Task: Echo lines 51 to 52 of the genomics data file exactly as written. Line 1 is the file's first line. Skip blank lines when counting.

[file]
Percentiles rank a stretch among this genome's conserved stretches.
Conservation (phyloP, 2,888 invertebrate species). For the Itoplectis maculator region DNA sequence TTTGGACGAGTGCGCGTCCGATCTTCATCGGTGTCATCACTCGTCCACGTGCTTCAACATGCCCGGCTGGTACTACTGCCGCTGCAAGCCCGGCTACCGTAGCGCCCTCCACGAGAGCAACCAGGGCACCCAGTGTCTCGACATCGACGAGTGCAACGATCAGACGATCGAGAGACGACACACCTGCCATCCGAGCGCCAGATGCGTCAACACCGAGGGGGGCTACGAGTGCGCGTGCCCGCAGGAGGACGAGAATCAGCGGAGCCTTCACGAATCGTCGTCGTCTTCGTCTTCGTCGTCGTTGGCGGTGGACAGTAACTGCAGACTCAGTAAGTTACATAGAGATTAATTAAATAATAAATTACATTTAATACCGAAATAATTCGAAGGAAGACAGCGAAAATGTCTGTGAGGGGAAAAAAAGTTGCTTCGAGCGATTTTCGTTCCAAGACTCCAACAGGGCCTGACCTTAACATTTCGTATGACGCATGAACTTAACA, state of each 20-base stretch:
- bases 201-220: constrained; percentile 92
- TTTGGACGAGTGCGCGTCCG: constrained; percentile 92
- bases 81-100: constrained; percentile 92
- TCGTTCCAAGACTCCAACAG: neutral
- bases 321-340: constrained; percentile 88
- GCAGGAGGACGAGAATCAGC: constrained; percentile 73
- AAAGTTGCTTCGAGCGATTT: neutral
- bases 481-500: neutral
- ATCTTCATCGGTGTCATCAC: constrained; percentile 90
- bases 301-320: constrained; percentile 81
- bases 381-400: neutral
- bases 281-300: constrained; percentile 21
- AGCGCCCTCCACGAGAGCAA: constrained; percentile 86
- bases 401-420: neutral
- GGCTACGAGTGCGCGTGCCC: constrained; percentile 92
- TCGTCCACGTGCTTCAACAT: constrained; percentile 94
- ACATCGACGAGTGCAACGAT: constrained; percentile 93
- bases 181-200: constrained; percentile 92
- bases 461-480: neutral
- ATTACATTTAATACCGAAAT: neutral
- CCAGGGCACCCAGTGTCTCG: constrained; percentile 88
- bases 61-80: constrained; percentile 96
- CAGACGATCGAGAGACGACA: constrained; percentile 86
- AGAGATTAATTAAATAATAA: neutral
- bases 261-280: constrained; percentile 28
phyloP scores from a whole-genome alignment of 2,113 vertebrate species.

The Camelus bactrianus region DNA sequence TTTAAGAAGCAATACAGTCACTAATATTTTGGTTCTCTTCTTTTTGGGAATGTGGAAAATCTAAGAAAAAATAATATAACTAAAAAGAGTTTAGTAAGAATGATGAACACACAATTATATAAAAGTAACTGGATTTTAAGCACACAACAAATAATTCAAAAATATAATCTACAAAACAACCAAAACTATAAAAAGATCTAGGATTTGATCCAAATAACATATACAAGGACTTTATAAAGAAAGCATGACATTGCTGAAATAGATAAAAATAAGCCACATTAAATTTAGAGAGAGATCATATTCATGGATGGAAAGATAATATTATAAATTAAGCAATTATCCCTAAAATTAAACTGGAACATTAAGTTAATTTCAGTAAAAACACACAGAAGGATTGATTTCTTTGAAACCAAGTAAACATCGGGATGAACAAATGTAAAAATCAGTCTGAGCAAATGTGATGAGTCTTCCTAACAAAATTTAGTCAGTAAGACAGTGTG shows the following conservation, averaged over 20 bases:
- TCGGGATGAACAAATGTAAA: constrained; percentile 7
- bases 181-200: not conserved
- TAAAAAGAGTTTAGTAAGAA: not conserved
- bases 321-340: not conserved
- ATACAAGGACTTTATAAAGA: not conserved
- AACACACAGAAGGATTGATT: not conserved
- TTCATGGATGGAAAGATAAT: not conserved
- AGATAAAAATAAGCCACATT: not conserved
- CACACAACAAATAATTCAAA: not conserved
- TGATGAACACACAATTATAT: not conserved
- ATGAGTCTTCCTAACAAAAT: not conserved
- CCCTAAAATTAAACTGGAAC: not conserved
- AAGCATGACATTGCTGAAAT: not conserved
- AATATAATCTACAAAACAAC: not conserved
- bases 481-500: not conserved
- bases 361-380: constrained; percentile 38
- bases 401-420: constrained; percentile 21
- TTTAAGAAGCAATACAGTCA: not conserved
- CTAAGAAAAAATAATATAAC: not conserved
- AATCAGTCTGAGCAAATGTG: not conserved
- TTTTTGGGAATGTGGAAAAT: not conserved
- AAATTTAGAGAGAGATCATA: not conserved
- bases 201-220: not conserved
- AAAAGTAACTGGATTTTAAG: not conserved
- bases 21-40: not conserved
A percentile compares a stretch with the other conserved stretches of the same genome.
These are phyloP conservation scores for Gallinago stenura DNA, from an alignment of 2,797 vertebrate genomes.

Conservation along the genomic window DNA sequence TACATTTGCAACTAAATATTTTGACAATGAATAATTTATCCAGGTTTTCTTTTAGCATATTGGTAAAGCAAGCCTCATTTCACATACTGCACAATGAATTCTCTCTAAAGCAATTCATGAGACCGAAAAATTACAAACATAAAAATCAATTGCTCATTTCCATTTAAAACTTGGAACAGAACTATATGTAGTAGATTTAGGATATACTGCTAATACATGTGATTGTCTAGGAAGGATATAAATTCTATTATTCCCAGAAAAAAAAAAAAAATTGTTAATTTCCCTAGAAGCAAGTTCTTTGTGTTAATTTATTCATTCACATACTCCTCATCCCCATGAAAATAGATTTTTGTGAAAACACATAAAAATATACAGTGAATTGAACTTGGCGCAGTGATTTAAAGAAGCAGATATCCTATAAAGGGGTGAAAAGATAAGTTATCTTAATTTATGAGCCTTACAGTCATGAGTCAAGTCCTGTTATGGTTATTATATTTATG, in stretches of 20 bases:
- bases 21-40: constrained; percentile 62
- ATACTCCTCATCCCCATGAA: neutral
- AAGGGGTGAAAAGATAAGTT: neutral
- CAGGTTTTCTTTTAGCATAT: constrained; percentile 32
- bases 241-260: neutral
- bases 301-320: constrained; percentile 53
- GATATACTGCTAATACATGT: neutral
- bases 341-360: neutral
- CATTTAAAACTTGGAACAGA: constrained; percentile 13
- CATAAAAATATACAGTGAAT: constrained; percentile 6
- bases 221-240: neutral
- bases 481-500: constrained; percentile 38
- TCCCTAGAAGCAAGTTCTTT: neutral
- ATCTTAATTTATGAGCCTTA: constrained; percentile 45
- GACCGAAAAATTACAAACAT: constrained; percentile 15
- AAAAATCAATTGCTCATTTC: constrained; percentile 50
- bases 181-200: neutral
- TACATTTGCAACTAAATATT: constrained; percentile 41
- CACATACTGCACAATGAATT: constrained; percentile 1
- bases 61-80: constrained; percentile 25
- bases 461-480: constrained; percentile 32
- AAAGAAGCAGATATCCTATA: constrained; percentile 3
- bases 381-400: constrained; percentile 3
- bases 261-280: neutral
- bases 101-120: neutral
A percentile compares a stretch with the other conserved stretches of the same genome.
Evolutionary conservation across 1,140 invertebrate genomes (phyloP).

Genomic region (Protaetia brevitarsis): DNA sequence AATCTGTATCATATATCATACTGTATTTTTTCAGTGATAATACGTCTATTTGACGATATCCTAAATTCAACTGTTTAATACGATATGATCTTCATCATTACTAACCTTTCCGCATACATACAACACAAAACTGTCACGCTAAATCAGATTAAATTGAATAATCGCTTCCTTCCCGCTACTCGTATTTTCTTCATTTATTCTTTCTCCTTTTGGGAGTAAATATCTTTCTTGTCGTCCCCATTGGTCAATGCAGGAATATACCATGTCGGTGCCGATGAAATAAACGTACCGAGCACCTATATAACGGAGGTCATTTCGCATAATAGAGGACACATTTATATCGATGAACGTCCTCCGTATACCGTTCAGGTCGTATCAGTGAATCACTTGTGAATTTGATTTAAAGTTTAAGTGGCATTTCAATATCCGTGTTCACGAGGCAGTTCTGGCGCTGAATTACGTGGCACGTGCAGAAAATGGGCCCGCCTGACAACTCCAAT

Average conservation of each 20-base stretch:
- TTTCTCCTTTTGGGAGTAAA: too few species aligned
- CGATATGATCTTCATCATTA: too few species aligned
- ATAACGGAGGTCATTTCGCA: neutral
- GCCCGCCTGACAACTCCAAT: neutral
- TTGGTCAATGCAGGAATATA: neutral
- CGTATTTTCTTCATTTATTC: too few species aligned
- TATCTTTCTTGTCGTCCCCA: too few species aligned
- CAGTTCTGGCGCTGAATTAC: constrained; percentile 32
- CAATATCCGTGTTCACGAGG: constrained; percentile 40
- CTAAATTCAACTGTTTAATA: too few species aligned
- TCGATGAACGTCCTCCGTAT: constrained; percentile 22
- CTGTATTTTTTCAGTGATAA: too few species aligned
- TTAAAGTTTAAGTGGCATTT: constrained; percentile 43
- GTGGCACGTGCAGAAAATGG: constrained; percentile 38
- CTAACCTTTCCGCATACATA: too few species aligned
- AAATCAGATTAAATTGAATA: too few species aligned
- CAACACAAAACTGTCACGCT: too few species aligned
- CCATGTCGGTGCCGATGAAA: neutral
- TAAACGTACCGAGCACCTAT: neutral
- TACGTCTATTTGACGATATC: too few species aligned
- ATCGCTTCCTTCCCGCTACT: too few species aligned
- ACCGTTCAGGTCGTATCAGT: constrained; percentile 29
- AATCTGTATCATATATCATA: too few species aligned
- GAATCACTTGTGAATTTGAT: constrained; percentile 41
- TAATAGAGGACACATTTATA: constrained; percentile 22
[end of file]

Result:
- AAATTTAGAGAGAGATCATA: not conserved
- bases 201-220: not conserved